Artificial intelligence is advancing rapidly, though still not comparable to human intelligence.
AI can do amazing things when used to solve problems framed the right way. I’m writing this blog to make a deeper understanding of the capabilities of AI more accessible, and to use this shared understanding to explore the societal implications of AI: cybercrime, data privacy, and public policy.
A common misconception about AI is the expectation of an impending singularity, where machine intelligence will surpass human intelligence and threaten the future of civilization. By describing what this technology is actually capable of, the areas where it is advancing and not advancing, and the principles that describe its limits, we can set aside these fears and have a reasonable conversation about the technology that, more than any other, is shaping our modern world.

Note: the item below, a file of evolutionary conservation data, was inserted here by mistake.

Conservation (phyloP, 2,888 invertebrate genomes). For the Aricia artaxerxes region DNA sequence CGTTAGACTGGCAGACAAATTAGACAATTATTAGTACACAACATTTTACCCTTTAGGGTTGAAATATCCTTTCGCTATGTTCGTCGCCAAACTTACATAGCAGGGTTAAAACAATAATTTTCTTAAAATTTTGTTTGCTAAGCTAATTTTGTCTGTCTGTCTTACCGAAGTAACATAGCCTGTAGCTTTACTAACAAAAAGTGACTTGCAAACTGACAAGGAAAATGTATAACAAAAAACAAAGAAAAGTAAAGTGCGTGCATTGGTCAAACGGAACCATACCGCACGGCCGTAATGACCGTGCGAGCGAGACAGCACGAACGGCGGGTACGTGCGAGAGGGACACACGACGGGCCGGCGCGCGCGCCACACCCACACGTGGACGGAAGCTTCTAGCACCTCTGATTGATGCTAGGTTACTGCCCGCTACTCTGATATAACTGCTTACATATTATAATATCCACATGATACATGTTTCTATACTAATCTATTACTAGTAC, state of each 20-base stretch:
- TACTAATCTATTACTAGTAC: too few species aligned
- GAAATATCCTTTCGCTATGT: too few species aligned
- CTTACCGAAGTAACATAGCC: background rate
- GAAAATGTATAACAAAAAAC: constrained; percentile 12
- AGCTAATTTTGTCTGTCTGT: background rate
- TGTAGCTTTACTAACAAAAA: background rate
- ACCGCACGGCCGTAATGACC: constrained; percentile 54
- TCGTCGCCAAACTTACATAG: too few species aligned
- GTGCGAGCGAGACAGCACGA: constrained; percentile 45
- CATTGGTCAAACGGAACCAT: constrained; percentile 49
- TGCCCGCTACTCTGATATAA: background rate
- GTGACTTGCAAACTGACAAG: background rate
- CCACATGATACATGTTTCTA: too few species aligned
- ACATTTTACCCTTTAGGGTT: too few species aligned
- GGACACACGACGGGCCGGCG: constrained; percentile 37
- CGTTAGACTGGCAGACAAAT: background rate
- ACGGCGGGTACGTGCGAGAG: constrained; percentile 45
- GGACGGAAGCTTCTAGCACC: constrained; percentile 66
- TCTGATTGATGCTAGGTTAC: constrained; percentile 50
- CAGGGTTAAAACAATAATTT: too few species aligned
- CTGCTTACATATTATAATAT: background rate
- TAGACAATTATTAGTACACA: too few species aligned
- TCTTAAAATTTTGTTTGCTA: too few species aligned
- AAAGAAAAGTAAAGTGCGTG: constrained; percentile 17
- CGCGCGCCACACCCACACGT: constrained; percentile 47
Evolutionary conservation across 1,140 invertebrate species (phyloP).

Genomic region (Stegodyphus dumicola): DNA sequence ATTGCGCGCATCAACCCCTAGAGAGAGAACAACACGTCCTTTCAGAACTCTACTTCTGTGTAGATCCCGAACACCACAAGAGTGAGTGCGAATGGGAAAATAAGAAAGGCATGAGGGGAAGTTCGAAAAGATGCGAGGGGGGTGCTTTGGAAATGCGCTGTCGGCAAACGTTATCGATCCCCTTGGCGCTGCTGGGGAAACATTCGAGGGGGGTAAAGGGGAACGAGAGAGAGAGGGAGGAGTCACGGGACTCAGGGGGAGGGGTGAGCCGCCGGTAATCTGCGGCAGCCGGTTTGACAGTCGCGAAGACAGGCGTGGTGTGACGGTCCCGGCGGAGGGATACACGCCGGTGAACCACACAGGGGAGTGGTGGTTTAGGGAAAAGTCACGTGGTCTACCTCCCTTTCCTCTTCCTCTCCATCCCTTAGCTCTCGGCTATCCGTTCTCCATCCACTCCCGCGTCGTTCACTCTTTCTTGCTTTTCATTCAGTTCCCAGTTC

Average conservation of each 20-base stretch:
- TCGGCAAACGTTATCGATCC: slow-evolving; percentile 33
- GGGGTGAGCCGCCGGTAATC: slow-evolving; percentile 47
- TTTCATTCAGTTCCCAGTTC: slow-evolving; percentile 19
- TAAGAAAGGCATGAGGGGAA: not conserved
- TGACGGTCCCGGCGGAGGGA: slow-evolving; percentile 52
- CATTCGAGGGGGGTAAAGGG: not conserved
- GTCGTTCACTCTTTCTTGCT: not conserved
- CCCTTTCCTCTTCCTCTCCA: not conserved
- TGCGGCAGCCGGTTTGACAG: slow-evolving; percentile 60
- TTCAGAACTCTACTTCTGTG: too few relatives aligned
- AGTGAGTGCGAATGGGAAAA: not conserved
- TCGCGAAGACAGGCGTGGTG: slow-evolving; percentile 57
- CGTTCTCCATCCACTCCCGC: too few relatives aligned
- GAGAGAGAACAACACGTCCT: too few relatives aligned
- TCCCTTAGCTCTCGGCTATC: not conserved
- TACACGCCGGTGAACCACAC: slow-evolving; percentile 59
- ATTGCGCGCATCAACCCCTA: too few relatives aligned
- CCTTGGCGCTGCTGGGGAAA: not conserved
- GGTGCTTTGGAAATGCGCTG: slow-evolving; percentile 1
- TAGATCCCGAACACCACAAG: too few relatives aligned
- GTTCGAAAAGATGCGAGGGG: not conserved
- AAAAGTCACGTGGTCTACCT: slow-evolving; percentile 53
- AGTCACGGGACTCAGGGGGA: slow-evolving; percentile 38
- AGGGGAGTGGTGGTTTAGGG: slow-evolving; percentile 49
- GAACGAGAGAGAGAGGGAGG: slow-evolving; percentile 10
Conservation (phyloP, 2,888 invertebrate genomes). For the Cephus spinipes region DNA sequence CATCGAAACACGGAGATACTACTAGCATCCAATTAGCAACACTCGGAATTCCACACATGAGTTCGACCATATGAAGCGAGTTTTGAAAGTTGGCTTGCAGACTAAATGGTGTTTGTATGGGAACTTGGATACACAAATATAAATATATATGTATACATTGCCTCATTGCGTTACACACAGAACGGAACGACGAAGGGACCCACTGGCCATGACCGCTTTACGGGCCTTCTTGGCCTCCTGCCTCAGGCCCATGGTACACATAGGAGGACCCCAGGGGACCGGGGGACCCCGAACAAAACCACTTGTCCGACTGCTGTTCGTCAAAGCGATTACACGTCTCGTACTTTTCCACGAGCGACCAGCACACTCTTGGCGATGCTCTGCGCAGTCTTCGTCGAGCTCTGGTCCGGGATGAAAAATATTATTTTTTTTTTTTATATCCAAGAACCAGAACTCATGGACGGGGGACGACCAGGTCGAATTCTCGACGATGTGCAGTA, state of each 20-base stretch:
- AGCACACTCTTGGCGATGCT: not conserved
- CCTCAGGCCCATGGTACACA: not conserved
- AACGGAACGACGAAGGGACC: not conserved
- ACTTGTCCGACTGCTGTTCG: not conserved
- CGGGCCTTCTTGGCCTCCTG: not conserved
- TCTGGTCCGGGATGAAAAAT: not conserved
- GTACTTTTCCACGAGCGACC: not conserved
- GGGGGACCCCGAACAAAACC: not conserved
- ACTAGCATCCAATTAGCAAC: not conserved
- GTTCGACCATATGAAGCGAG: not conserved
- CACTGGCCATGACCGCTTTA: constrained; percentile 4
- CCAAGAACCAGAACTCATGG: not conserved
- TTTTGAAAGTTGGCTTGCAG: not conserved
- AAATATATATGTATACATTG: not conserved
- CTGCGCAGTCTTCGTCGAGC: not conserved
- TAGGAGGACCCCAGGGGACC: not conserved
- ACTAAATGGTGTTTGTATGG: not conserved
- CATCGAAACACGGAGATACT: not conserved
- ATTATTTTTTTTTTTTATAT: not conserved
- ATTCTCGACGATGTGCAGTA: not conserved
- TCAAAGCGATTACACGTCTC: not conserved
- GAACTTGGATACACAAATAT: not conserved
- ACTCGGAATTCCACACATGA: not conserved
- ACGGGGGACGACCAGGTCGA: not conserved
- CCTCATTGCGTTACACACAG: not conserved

Previously, I’ve led data science on the News Feed Experience team at Facebook, created AI tools to enable government intelligence analysts to more effectively deal with the massive amount of data they work with, and I spent over a decade at Microsoft where I led applied machine learning teams protecting users from large-scale Internet abuse. I also worked at Grammarly, an AI startup, where I led a team of applied researchers, machine learning engineers, and computational linguists with the mission of helping people communicate more effectively. I received a Ph.D. in computational linguistics from the University of Washington.